But that could be a very long-term game, as Biomark’s lease won’t end for a long time. In 2011, the company signed a lease for the land and the building from the city for 45 years. The lease allows for three possible extensions, of five years each, which allow Biomark to extend the lease to an extraordinary 60 years.
Prior to the 2011 lease, the site had been considered as a potential location for a library extension. The city purchased the site, previously a Shaver’s Inc. grocery warehouse, in 2002 for $1.5 million, according to previous reports from the Idaho Statesman. There were plans for a $42 million main library expansion, but these were put on hold until other secondary libraries were built.
A 2011 Statesman article reported that questions were then raised about Biomark’s lease, including developer Mark Rivers, who said the city was missing an opportunity to use “the last developable site along the belt.” of greenery in the city center. It’s by the sea. Shouldn’t it be used for a grand purpose? »
Top aides to then mayor David Bieter, including Brunelle, now director of the urban renewal agency, said it was worth helping a small, innovative business. The company is now owned by Intervet Inc. of Madison, New Jersey, doing business as Merck Animal Health.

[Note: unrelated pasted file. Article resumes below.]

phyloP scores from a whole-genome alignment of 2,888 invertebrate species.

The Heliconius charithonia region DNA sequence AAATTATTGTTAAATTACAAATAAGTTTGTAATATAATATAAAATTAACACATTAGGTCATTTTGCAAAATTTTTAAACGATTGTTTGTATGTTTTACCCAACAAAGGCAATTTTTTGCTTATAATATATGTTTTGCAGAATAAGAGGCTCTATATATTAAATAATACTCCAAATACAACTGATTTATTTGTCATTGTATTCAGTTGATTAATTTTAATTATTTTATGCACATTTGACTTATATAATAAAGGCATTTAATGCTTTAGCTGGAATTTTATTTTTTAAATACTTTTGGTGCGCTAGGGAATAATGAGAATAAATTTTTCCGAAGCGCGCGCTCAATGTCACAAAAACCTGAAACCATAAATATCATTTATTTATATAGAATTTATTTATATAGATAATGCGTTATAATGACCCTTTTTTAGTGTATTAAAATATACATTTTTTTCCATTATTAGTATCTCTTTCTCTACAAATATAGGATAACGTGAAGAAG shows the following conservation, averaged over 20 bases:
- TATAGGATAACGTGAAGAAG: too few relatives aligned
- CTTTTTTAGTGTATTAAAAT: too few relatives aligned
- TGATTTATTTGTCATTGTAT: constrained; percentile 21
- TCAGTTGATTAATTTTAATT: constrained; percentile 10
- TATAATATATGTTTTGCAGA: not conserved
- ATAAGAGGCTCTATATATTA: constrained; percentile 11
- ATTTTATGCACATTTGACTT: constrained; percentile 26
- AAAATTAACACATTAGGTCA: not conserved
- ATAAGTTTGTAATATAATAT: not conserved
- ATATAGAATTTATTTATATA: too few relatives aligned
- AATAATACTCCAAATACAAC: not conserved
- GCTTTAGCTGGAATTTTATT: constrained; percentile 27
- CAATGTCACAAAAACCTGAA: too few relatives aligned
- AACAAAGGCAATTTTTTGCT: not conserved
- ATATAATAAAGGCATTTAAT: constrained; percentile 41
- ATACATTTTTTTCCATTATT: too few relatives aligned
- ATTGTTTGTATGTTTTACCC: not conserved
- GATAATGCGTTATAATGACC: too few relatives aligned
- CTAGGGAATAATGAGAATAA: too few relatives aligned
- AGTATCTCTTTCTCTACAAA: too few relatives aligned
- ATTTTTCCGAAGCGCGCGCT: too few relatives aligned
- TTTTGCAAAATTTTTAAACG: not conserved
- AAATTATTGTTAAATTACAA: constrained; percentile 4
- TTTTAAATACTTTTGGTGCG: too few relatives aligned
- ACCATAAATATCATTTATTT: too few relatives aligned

Eight years later, Bieter promoted a plan for a new library, which city leaders said would cost no more than $85 million, on the site of the longtime Main Library, a former warehouse converted into a library in the 1970s. Bieter’s plan did not include any city property on the west side of 8th Street. This 60-year lease blocked its use.
Voters did not care about the price of the new library. In November 2019, they approved a proposal that any library upgrade costing more than $25 million would require a citywide vote. This sank the proposal.
Bieter was defeated in that election and the following month lost to Lauren McLean in a runoff. Little has been said of a new library since.
The smallest site currently being considered for purchase is around the corner from the warehouse that has long served as the headquarters of the Foothills School of Arts and Sciences. A 12-story, 160-unit building was proposed on this site in 2020 but has yet to be built.
Monday’s board meeting discussion centered on the $1.9 million price tag and whether it’s safe to spend that much on the 0.18-acre property.